As demand for tractors rose, many of those who had lost their jobs in the farms found work in factories assembling and repairing tractors. Similarly, the introduction of unmanned military drones reduced the demand for military pilots, but it increased the demand for drone controllers and analysts to make sense of the information collected by drones. Since most technology in developed countries is at advanced stages, their economies do not experience any sudden shifts due to technology either, thus minimizing the impact of technological unemployment.

In underdeveloped countries, technological change is a much bigger problem. Introduction of new technology leads to displacement of huge portions of the labor force, yet the creation of allied industries is minimal, so few jobs are created to absorb the unemployed workers. The solution to technological unemployment is to ensure the large scale creation of new jobs in other fields.


This type of unemployment is also referred to as induced unemployment or real wage unemployment. This type of unemployment occurs in situations where wages are higher than the laws of supply and demand can support. Since companies have to pay more per employee, they can only afford a few employees, forcing them to lay off the other employees.

In some cases, classical unemployment can even force businesses to do away with some positions. Classical unemployment is caused by one of the following situations:

  1. Powerful trade unions negotiate for salaries and benefits that are above the market equilibrium.
  2. The government comes up with legal minimum wages that are higher than the market equilibrium.
  3. Wages set by long term contracts exceed the equilibrium due to recession, forcing a company to lay off some workers to maintain the wages set by the contract.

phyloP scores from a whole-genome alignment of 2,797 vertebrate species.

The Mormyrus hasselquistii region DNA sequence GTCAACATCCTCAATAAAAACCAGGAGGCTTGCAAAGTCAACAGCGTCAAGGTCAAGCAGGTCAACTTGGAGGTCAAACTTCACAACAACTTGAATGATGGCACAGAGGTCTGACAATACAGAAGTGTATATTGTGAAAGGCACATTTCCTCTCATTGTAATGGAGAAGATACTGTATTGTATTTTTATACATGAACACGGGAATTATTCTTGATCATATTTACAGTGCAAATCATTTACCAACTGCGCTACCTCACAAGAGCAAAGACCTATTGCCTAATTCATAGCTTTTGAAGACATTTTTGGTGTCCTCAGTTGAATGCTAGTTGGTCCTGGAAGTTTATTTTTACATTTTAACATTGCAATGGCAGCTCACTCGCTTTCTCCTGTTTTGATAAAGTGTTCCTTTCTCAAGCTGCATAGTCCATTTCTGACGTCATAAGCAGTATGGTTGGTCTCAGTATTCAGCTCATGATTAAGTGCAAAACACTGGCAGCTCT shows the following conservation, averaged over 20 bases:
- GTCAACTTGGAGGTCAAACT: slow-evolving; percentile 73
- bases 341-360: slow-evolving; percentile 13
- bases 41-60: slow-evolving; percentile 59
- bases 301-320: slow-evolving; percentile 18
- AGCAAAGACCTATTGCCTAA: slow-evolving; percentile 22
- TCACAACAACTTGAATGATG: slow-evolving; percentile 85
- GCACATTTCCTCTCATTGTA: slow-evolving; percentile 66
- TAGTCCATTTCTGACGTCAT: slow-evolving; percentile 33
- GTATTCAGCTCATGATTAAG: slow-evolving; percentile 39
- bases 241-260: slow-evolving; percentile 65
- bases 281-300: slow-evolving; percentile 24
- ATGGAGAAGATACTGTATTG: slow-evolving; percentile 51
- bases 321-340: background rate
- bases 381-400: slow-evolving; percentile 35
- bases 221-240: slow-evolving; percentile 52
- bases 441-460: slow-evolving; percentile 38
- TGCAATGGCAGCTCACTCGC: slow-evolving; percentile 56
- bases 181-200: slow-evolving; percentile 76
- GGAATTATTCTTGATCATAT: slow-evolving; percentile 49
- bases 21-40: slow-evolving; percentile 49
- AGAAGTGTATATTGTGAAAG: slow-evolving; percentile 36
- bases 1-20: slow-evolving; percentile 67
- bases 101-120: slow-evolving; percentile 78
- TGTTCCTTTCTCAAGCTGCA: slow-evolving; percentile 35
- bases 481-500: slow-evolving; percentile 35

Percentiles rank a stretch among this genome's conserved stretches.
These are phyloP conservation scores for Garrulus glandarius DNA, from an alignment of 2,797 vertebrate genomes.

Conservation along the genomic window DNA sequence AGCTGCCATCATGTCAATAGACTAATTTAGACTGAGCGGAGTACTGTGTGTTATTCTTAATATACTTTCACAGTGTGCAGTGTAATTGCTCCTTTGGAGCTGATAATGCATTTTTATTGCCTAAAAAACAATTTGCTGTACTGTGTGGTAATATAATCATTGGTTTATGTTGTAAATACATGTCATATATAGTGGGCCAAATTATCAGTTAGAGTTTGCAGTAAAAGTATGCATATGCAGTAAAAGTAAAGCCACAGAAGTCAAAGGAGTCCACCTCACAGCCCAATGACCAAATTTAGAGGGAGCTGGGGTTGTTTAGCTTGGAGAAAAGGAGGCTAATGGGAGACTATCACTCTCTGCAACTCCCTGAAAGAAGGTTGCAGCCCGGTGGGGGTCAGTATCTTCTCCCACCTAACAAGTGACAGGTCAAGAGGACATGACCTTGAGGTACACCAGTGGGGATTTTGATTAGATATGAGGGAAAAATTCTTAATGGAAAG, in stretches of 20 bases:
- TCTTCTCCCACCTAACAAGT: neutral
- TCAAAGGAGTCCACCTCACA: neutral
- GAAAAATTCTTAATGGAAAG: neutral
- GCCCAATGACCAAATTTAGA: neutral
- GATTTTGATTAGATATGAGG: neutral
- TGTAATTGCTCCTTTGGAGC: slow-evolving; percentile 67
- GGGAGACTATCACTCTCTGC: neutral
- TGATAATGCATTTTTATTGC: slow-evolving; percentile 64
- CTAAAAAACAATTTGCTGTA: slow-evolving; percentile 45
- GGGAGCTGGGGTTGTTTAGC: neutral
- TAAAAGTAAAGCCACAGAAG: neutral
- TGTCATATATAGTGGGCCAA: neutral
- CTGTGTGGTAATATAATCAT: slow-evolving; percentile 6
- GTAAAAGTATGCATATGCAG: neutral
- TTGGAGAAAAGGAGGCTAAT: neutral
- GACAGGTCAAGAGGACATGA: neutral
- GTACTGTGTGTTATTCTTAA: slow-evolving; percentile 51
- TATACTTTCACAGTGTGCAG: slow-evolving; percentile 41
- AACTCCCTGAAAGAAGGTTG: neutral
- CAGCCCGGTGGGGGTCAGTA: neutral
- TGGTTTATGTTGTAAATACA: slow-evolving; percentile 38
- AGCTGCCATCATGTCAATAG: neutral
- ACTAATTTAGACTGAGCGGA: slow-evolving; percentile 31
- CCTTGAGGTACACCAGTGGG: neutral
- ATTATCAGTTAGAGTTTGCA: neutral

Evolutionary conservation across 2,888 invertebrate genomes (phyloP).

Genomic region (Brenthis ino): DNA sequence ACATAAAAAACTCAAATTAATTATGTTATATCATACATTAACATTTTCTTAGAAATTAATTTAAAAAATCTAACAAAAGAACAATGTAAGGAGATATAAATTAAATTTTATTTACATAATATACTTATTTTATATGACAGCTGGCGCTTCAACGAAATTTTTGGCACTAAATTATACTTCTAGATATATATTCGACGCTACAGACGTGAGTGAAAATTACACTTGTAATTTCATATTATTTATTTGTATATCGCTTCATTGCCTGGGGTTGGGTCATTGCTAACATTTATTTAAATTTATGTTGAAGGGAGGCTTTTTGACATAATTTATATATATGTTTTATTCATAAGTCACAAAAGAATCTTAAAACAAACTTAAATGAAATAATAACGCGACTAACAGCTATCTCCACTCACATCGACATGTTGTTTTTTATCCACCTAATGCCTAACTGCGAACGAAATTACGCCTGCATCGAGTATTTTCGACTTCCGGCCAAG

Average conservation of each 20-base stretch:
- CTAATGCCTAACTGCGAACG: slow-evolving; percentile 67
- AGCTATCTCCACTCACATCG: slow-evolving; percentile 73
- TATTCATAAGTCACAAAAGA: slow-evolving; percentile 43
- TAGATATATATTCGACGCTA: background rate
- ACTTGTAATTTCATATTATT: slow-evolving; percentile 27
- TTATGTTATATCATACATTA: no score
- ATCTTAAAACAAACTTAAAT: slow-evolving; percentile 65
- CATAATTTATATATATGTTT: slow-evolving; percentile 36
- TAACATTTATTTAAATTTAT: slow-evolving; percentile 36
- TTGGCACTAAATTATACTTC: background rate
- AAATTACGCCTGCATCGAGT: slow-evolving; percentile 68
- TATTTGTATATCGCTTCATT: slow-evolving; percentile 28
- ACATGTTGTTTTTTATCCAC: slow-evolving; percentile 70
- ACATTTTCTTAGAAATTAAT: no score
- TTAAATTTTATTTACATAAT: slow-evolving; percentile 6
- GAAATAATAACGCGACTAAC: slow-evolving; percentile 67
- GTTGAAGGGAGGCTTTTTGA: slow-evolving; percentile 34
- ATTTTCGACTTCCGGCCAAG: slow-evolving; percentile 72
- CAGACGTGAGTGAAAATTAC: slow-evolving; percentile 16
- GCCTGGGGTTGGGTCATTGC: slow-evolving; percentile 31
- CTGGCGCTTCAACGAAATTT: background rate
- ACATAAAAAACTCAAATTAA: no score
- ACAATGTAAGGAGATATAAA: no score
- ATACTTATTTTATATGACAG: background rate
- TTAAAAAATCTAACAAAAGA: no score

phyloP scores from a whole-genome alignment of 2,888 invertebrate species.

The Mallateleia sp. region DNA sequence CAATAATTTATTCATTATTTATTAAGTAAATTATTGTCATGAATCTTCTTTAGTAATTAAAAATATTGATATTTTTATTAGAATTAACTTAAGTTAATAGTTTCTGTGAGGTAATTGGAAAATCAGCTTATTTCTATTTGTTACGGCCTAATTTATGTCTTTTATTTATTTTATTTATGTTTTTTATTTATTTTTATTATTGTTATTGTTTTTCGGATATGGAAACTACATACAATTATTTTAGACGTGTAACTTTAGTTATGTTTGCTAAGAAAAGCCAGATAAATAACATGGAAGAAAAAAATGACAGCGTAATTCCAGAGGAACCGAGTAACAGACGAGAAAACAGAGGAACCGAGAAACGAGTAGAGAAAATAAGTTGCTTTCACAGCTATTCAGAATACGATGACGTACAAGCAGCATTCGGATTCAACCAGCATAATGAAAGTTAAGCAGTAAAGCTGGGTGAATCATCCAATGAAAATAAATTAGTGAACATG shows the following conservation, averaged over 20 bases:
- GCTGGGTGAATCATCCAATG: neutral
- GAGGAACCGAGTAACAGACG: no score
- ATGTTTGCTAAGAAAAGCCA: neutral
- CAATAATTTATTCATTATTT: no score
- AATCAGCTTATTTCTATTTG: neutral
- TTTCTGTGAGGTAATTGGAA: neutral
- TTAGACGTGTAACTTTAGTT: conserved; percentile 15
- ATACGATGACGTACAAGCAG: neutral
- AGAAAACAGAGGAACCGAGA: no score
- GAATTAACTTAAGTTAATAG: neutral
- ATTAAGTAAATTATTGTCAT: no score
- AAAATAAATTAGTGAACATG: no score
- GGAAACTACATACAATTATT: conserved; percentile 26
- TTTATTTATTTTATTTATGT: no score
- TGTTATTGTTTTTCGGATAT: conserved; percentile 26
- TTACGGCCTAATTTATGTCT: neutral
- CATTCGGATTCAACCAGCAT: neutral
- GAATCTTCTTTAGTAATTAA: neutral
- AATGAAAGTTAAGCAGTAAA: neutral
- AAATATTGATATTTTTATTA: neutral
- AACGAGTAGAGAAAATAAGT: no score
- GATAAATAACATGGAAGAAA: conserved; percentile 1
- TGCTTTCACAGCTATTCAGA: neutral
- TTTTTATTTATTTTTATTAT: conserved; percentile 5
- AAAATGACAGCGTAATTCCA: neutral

To make it easier to understand, let’s use an example. Let us assume that a business is willing to pay $30,000 to its salespeople. The business knows that the revenue brought by each salesperson is above $30,000, therefore the business can still remain profitable at this wage rate.

At the same time, the union for salespeople within the area has negotiated for salaries of $40,000 per year, and no unemployed worker in the area is willing to work as a salesperson for less than $40,000.

In this case, the real wages unemployed workers in the area are willing to accept is higher that the wages the company is ready to pay. Consequently, the business will refrain from hiring salespeople, leading to an instance of classical unemployment.


In some industries, workers are employed to perform contractual jobs on a day-to-day basis. Once the contract – which is usually short term in nature – terminates, the worker becomes unemployed and has to find another job elsewhere or get into a new contract with the same firm if they have some more work.

Such a worker is said to be experiencing casual unemployment until they find another job. In other words, casual unemployment is the inevitable time delay when a casual worker is in between two jobs.

Casual unemployment is common in industries where workers are hired on short term contract basis, such as agriculture and construction industries. Casual unemployment also happens in situations where some extra workers are required to perform a one-off job.